The remembering of past times

Like the sun setting through the trees,

These streets give rise to memories.

The night rising in the strip joints and bars

The lights flash on old fashioned bulbs

And red neons point arrows and outlines of naked women.

All you need to do is go into a dark doorway and down some stairs

And you’ll find yourself in a den.

I remember as a boy

Walking the same city streets and seeing the same neon lights.

Everything seems dirtier and worn down now.

Crossing the road into the park

I see the paths that twist by the pond

And the bench where we would sit and talk about the things that mattered,

None of those things matter now.

It was years ago; nothing seems as serious to me now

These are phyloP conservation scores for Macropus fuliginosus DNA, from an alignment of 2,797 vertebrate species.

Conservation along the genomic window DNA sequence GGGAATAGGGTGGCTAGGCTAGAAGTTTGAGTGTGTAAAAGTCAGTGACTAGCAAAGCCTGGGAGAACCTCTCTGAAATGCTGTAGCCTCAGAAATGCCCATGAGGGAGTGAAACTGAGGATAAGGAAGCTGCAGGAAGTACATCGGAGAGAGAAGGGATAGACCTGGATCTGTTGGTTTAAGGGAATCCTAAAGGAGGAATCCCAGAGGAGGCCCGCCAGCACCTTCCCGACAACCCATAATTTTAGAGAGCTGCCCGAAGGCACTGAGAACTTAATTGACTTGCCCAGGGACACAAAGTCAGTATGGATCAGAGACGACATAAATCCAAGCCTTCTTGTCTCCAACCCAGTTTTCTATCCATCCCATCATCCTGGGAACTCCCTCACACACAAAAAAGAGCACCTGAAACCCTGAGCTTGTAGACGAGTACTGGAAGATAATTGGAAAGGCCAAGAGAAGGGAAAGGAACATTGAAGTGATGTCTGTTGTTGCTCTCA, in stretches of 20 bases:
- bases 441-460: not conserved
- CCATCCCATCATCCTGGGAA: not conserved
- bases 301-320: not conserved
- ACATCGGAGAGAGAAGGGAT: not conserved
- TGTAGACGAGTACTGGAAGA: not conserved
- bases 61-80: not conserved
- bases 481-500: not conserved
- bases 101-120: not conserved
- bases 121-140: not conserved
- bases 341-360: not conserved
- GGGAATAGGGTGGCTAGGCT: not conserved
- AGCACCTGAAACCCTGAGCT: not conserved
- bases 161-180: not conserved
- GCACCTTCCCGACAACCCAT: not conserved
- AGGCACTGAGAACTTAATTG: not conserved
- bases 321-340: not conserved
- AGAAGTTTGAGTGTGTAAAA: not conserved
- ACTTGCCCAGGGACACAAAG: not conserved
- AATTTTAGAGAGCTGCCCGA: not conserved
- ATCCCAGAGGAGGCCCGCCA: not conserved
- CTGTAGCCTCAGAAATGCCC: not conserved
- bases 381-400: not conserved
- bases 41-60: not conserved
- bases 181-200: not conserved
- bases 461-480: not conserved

As it did when I was 17.

The wind whips the dust in the street 

And memories whip in the heart.

I see a poster in a tunnel under the concrete overpass,

The corners are torn.

Remember that man who gave us cigarettes on our first date?

His hair purple and gelled up to points.

We went to the Greek restaurant, and we could only afford an entrée,

We ate and then I walked you home.

At 17 everything is funny, and everything is serious.

The last time I saw you, it was a rainy day

And your car wouldn’t start, so I pushed until it went. You waved but couldn’t stop

In case the old engine stalled.

That old yellow car took you away, you waved out the window and left town.

I prefer it this way; I am glad we never saw each other again.

Memories are worth more when they are left alone.

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